Maybe The US Can Ignore Antigua, But EU Is Another Story

from the high-stakes dept

Antigua can complain all it wants about the US blocking its online gambling industry, but its threats are dulled by the fact that Antigua doesn't represent a major trading partner. So, other than setting up some sort of music site, there's not much it can do to retaliate. But now the EU is jumping into the fray, complaining that the US' move to block online gambling sites contravenes WTO agreements. And unlike Antigua, the EU does have serious retaliatory weapons at its disposal because it's such an important trading partner. Unfortunately for online gambling enthusiasts, the EU isn't trying to get the ban overturned, but it's exploring how it can be compensated for lost business. Most likely, it will seek to slap certain US goods with high tariffs. An economist would say that retaliatory trade barriers don't make any sense and that they essentially amount to cutting off one's nose to spite their face. However, that's never stopped countries from engaging in this practice in the past. Given that the WTO is likely to side with the EU on this question (as it has with Antigua), it would appear that the US will have to pay a price for its stance.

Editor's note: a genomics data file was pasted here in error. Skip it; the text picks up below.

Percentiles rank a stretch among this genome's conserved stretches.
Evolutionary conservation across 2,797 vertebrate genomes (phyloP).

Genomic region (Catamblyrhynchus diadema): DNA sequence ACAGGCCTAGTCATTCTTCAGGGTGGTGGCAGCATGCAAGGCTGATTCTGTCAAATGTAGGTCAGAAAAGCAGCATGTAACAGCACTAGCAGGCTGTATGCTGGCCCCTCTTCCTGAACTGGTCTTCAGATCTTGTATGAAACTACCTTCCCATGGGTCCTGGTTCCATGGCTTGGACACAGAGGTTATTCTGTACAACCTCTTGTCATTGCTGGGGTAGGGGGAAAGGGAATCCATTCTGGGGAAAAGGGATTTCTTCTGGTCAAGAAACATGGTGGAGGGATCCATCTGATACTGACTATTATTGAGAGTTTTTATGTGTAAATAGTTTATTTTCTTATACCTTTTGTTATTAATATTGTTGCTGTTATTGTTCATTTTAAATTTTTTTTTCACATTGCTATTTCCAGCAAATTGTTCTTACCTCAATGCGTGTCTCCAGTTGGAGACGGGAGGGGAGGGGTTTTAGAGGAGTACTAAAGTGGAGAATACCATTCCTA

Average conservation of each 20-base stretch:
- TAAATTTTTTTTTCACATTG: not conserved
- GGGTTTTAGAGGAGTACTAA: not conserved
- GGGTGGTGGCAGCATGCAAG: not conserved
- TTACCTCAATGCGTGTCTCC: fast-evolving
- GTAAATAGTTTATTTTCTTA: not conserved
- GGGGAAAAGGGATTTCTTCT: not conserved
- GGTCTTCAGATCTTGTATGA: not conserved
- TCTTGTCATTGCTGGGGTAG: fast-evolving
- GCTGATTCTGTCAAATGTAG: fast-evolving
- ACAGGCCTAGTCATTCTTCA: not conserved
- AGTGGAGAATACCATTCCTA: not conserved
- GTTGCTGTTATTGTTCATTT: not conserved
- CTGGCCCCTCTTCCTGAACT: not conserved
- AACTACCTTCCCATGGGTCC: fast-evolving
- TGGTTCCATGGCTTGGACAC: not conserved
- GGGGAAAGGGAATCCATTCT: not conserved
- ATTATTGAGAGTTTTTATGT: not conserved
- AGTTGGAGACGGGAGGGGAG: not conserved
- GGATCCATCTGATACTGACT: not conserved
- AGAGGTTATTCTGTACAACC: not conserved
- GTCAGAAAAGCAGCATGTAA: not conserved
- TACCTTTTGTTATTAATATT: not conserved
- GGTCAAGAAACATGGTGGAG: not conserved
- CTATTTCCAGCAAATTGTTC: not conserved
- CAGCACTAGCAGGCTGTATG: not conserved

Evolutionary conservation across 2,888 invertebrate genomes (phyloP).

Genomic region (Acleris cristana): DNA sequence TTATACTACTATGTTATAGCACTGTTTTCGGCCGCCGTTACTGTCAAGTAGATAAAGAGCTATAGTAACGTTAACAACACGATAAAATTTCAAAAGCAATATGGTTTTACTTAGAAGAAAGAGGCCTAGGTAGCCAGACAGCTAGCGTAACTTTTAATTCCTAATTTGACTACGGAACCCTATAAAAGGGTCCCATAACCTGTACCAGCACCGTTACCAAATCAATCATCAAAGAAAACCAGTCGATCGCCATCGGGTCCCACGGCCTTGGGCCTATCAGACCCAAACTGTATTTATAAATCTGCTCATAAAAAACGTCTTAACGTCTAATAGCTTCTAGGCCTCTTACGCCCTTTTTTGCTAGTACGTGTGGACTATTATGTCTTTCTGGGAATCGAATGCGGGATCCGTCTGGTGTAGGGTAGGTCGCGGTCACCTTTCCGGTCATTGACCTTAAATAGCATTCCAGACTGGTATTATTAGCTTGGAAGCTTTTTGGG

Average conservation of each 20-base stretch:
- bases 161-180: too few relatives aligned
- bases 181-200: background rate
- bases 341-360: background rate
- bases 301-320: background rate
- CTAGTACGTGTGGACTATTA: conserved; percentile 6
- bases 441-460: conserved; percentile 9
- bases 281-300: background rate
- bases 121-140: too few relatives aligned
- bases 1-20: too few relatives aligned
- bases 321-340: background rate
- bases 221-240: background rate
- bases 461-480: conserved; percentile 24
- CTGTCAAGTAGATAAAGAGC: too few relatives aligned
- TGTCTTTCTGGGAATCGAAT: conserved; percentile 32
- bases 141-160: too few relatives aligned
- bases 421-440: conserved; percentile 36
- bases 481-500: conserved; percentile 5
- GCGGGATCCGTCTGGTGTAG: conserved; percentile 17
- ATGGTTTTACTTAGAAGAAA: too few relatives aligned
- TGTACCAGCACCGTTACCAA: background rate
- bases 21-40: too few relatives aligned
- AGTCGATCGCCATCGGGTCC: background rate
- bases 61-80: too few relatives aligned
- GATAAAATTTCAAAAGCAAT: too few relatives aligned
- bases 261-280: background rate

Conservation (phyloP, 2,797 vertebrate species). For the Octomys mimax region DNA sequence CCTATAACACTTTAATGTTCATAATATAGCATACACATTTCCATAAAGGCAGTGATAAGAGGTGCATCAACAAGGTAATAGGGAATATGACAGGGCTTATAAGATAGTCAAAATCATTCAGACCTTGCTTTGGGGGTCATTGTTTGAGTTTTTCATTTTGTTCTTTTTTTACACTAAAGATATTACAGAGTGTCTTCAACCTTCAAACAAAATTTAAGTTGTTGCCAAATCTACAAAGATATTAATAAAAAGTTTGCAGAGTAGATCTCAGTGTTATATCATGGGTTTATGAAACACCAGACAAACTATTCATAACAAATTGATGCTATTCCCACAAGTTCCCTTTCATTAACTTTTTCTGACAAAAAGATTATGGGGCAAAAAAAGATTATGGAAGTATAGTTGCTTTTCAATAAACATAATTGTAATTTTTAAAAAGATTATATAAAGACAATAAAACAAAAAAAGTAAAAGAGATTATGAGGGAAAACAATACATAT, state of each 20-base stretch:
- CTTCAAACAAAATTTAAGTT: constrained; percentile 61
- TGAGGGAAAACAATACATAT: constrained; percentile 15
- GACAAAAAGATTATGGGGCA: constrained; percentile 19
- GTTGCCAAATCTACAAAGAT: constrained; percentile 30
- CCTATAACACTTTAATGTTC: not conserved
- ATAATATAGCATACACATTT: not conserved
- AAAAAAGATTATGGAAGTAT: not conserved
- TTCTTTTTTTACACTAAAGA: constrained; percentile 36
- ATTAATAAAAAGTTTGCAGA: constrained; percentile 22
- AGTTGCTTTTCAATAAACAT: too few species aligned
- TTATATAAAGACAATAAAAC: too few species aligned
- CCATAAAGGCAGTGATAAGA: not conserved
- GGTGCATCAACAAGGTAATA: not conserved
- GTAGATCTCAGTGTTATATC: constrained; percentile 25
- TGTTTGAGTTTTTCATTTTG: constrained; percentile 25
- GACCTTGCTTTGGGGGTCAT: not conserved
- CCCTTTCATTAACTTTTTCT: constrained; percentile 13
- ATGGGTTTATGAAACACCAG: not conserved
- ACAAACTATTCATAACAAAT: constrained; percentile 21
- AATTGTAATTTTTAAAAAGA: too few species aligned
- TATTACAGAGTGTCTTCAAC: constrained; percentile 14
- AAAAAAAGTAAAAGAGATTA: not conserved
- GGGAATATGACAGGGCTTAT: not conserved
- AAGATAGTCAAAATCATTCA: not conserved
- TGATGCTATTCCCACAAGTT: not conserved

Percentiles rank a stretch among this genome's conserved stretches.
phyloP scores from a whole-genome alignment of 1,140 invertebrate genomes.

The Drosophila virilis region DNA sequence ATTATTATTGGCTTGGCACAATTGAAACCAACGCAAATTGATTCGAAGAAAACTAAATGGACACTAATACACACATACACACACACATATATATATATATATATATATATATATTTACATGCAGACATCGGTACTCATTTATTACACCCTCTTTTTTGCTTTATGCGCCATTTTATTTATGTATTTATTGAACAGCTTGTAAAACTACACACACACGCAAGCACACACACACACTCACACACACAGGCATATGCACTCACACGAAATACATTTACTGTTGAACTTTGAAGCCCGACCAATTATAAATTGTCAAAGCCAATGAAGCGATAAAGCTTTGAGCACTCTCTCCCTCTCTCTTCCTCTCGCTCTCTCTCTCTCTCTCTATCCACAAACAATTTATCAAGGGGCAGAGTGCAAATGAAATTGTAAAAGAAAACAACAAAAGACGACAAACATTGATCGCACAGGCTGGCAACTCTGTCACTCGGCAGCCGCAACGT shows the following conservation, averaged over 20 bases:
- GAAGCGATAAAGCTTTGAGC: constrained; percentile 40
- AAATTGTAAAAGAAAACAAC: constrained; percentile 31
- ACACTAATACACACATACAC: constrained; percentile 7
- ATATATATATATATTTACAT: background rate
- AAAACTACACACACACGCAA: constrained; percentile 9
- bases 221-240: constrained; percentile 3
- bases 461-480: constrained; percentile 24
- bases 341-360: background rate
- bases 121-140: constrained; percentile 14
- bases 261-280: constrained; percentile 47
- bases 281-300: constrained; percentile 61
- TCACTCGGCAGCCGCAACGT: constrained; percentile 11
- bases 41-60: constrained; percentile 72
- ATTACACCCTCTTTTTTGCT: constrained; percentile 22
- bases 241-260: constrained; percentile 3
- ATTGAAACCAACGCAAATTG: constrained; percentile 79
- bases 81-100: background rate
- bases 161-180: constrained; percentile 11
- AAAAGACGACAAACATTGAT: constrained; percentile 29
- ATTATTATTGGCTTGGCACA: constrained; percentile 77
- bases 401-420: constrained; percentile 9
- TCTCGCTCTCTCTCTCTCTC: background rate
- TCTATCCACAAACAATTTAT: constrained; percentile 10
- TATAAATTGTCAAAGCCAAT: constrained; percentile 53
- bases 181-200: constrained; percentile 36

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  1. identicon
    Anonymous Coward, 21 Jun 2007 @ 1:06pm

    Re: Re: stupid

    Another person that puts logic, decency, and/or fairness above the US government's main objective. No its not money, its control. The US gov wants to basically be able to police the world and tell everyone else what to do and they come up with these treaties, agreements, and whatnot just to keep other nations in line by hanging a guillotine over everyone's head ready to chop when someone gets out of line.

    Decades ago the US found it useful to put a war monger in power in the Middle East and everything was good...until he got out of hand and all of a sudden he became the enemy.

    Recently the RIIA starting using the US gov. as a tool to enforce "free trade agreements" in which the main focal point was to make sure other nations abided by American IP laws.

    And now that the WTO have passed a ruling that goes against the US agenda they decided to just ignore the ruling. How quaint.

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